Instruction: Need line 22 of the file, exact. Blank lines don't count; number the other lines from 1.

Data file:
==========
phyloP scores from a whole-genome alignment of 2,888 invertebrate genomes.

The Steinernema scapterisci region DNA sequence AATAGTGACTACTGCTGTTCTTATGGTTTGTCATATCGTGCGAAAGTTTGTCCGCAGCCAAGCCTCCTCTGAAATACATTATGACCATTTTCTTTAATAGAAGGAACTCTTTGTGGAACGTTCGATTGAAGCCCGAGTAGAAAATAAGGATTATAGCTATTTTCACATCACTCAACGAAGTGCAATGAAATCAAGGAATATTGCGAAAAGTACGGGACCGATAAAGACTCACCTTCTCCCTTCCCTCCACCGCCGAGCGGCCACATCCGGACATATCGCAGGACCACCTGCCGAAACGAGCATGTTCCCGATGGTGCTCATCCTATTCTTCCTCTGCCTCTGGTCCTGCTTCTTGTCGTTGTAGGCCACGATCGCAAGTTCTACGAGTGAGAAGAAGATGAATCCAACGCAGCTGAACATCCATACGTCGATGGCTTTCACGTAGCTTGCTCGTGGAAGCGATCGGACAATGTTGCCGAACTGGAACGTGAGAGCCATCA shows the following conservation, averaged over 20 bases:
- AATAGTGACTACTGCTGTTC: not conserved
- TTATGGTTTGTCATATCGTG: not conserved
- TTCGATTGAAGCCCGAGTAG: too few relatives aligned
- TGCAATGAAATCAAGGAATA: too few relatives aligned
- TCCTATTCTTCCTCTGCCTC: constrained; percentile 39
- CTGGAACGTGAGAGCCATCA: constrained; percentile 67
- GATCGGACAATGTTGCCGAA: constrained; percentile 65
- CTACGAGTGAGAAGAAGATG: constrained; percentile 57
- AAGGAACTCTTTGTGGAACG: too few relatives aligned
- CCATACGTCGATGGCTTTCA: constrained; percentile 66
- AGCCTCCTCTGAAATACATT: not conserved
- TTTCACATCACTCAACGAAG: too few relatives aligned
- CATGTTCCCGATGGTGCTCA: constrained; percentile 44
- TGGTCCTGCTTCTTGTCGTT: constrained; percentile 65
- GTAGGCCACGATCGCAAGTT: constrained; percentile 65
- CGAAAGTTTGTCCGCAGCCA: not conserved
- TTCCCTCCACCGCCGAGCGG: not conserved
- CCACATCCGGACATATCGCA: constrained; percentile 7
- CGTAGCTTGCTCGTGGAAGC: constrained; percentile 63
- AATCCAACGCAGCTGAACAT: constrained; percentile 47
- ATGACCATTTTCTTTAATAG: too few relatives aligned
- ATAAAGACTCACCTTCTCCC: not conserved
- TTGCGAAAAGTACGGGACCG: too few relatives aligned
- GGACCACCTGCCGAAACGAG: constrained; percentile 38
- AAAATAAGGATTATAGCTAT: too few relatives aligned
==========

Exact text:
- AATCCAACGCAGCTGAACAT: constrained; percentile 47